The U.S. Education Department (ED) on Thursday announced the availability of new stimulus dollars provided through the Coronavirus Response and Relief Supplemental Appropriations Act (CRRSAA) to help both institutions and students.
The funds are for the main formula program that will provide $20.2 billion to nonprofit, undergraduate higher education institutions. The announcement generally tracks the statute, in ways that should generally enhance the use of funds, certainly compared to the CARES Act. Under CRRSAA, most community colleges will receive substantially higher allocations than they did under the CARES Act. The announcement did not include $1.7 billion in additional assistance for Titles III and V of the Higher Education Act. This will occur under the new Biden administration.
At first blush, detracting from the otherwise very positive news for community colleges, concerns the timeframe for which CARES 2.0 funds can be used. The fact that the new funds will apply only to expenditures that incurred on December 27, 2020, or after could limit the potential benefit of the new statute.
Colleges that received grants under the CARES Act will not have to reapply for CRRSAA fund; ED will notify them about their allocations. Drawing down any of the funds obligates the institution to a new certification agreement for the new funds. A proviso for colleges accessing funds is filing their year-end report for spending their CARES Act funding. ED also expects that it will take some time, possibly weeks, due to the sheer amount of time associated with funding allocation processing.
Under the new law, colleges will have to allocate the same dollar amount to financial aid grants as they were required to provide for “emergency” grants under the CARES Act. That law required that at least 50% of an institution’s allocation go to these grants. Because the CRRSA allocations are significantly larger than the CARES allocations, this means that a smaller percentage of CRRSA funds must be dedicated to student grants than the 50% required by CARES. As under CARES, institutions may go beyond this requirement.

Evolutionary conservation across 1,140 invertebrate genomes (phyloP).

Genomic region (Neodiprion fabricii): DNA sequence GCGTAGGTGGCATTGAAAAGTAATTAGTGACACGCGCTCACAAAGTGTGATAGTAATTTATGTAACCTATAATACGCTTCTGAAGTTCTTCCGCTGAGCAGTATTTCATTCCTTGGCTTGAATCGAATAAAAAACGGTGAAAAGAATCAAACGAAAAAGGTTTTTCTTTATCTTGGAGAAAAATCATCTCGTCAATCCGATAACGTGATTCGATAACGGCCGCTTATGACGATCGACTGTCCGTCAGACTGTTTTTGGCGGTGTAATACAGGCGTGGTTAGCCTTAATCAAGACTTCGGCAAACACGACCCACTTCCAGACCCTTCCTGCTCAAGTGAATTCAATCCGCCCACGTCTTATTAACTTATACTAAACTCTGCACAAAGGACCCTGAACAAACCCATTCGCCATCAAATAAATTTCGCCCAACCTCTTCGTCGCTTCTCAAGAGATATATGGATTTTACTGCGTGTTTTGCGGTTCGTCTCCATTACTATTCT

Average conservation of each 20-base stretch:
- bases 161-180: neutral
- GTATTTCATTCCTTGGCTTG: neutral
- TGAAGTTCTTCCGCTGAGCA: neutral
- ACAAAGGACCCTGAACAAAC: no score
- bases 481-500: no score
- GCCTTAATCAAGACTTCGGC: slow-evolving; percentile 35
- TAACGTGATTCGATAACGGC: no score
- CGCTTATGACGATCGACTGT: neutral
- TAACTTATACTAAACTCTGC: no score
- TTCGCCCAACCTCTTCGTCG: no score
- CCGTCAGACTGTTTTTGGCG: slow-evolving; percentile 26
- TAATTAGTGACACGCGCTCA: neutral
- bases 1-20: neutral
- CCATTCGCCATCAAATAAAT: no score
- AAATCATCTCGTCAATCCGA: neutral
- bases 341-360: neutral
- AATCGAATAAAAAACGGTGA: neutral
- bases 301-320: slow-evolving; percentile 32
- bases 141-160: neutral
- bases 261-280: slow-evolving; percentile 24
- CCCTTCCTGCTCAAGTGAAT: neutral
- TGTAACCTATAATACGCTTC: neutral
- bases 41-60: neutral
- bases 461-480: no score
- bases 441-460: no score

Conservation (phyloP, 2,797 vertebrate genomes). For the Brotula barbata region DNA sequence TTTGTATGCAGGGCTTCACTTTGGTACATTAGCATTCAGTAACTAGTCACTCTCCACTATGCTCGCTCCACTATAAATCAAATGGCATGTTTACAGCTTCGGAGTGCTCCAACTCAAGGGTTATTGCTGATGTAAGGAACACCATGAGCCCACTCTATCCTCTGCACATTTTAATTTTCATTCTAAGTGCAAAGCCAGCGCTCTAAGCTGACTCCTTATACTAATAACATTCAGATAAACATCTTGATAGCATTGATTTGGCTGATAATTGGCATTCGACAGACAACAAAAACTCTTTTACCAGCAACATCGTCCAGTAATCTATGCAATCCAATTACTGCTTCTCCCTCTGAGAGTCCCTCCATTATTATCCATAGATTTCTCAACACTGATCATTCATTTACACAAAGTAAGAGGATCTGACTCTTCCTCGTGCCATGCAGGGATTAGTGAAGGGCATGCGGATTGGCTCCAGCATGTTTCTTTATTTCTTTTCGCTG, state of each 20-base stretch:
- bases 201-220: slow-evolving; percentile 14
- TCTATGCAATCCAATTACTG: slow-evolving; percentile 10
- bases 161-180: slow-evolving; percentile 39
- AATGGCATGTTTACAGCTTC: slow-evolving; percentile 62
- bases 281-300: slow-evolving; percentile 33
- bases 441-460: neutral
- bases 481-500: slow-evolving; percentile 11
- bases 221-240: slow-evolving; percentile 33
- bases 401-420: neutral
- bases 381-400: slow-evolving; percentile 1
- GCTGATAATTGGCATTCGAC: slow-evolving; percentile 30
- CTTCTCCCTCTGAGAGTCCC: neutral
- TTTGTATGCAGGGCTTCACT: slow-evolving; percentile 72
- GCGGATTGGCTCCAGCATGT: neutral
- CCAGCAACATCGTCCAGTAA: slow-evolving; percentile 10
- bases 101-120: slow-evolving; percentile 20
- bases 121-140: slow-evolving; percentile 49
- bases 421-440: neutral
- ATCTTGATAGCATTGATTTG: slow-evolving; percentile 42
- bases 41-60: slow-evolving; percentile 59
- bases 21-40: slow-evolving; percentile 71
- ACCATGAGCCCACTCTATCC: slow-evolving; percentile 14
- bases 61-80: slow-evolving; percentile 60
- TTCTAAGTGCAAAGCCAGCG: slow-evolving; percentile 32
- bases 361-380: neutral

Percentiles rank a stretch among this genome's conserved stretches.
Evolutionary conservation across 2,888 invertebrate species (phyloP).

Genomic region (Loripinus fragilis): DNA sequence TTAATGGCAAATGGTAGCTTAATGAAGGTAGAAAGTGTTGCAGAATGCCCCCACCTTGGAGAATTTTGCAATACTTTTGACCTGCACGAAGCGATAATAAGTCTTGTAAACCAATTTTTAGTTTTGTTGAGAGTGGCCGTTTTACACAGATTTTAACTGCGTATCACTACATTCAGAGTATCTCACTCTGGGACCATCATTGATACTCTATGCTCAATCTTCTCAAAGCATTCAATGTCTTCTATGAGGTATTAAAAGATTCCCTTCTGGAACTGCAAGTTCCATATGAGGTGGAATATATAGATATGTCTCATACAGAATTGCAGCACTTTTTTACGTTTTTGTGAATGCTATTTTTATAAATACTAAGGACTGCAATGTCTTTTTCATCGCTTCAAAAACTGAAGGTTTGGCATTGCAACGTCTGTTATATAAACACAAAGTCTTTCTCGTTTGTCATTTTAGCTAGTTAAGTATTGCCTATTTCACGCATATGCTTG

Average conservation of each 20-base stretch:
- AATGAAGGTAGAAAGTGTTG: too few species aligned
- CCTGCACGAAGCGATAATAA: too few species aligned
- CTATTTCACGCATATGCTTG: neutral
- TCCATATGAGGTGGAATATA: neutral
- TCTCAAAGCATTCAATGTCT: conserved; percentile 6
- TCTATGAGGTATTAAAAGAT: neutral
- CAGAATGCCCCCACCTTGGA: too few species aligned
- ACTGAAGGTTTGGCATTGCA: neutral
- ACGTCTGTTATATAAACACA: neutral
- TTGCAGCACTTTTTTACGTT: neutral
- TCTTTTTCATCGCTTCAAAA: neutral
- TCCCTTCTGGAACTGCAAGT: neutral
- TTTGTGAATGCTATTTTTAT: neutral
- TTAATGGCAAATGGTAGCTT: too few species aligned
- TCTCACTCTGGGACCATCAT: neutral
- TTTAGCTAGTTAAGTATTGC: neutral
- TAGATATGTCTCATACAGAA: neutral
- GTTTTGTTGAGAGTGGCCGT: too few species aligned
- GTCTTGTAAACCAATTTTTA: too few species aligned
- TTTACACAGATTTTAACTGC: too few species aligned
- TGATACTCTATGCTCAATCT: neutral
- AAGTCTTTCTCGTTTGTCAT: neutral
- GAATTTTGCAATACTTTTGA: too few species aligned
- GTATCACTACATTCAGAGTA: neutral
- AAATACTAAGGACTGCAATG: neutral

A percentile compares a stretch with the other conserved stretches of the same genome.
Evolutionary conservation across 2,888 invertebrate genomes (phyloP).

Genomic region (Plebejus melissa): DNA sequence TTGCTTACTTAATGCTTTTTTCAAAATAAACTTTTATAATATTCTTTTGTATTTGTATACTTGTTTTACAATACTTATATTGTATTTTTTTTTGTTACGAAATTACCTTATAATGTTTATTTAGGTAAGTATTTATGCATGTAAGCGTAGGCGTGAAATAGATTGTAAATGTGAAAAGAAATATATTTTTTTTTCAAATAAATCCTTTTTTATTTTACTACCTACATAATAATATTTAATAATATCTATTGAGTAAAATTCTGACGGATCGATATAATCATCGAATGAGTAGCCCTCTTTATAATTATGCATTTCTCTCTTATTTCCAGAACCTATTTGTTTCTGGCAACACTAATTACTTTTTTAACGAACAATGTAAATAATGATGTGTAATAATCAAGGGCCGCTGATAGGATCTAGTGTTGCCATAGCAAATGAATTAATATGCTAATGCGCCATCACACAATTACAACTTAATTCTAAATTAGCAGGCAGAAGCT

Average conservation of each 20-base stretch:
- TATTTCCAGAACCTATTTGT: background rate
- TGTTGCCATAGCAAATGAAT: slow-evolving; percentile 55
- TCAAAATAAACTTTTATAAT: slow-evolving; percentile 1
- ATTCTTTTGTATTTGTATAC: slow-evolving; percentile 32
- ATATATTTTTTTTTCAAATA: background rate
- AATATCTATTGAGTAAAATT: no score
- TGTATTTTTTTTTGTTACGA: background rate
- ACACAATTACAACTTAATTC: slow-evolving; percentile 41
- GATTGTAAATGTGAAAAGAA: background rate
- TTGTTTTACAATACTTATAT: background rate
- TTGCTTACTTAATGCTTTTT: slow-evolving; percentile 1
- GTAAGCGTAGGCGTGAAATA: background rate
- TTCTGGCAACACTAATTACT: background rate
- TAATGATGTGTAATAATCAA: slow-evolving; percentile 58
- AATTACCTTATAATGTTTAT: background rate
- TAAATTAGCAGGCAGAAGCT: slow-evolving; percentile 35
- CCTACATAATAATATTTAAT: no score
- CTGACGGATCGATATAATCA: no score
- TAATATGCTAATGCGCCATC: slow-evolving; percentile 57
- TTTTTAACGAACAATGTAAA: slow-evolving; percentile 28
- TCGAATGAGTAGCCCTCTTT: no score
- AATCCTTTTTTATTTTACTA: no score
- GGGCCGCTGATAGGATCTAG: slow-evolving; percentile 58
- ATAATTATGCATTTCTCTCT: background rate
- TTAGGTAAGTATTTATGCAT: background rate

Key features of the implementation of the new law include:
- The June 2020 CARES Act “interim final rule” that limited emergency grants to Title IV-eligible students is not being applied. This appears to lead the way for financial aid grants to be used for non-credit and possibly undocumented students. Federal courts have split on whether a provision in the 1996 welfare reform law prohibits these grants from going to undocumented students.
- Students with “exceptional need” must receive priority, requiring documentation of such use. ED materials suggest the maximum Pell Grant to be generally thought of as the total grant amount that students should receive, implying that other students should be considered for awards.
- Funds can be used for tuition and credited to student accounts, but only if the student consents.
Colleges will be able to use the institutional share of funds more broadly than under the CARES Act. The primary use, as outlined in the law and reflected in guidance, is for the purpose of “defraying expenses associated with coronavirus (including, lost revenue, reimbursement for expenses already incurred, technology costs associated with a transition to distance education, faculty and staff trainings, and payroll).”
Funds may also be used for carrying out student support activities as outlined in the TRIO and GEAR UP programs, for ways in which students were impacted by the coronavirus.
Many community colleges will want to use institutional funds to make up for lost tuition revenue due to the precipitous declines in enrollment. Therefore, limiting the use of the funds under CRRSAA to expenditures incurred only after December 27, 2020, may be problematic, since lost revenue is considered an expense under the law. The guidance is generally silent on lost revenue. AACC is not certain that the new law requires this policy and may encourage that ED change the guidance concerning this matter.
In the meantime, President-elect Biden has announced that he supports a $170 billion education stimulus investment, including an additional $35 billion for higher education.